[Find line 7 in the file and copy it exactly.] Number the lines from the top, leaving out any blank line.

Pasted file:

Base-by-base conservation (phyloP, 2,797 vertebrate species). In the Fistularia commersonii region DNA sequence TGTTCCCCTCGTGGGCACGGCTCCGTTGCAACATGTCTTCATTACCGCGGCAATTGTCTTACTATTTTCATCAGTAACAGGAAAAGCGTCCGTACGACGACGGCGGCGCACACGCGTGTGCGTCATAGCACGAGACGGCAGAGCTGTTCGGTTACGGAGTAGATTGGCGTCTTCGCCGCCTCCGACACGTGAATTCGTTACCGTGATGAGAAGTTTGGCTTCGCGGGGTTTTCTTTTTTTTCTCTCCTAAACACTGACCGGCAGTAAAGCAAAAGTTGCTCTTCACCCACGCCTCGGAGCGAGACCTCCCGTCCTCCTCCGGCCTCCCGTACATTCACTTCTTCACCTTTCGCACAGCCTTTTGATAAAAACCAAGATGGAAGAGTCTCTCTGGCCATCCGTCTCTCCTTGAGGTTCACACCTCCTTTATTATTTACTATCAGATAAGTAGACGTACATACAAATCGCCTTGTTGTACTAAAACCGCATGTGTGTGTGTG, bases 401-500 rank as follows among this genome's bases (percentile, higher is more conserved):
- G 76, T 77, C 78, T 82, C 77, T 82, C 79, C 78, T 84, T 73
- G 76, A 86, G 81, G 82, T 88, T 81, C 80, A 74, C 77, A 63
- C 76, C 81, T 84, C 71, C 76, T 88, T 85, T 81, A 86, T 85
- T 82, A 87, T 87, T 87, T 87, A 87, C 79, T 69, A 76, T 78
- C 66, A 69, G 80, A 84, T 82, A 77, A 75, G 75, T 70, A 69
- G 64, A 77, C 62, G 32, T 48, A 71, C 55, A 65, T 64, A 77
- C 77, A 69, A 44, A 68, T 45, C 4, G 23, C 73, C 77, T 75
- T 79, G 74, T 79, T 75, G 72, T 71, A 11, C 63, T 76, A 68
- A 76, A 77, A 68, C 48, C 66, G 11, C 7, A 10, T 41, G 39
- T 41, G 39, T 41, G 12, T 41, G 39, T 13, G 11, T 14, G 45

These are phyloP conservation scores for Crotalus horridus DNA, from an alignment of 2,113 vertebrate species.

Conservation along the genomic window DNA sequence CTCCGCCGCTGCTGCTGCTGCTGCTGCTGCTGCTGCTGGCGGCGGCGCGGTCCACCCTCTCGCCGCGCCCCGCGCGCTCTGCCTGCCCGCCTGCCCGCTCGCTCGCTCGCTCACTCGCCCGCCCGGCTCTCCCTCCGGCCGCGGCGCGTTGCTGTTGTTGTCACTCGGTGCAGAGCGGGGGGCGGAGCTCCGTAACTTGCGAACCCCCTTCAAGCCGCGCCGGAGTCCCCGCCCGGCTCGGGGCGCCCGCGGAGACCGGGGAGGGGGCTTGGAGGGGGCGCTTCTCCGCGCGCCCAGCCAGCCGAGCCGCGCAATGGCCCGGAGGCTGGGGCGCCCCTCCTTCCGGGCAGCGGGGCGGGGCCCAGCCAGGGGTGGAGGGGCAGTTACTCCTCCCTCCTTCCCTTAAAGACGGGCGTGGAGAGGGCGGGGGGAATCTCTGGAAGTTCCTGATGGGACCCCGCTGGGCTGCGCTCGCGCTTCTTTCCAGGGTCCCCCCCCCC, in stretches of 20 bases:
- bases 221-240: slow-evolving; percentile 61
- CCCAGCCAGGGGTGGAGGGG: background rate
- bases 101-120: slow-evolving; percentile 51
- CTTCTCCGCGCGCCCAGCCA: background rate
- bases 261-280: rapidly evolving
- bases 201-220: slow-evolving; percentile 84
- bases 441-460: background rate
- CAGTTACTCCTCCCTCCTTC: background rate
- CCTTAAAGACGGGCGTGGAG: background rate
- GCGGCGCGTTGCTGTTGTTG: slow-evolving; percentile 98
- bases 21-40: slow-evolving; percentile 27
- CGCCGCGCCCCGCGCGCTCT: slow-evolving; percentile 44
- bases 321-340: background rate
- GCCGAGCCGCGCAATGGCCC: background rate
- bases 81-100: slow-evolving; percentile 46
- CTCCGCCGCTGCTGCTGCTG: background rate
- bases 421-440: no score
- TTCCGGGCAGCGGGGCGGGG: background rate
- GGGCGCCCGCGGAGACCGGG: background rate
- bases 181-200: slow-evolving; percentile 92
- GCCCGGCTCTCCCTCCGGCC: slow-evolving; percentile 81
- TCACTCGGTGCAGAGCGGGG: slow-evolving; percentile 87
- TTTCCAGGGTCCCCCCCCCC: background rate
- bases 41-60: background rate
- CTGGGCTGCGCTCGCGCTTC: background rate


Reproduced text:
- G 64, A 77, C 62, G 32, T 48, A 71, C 55, A 65, T 64, A 77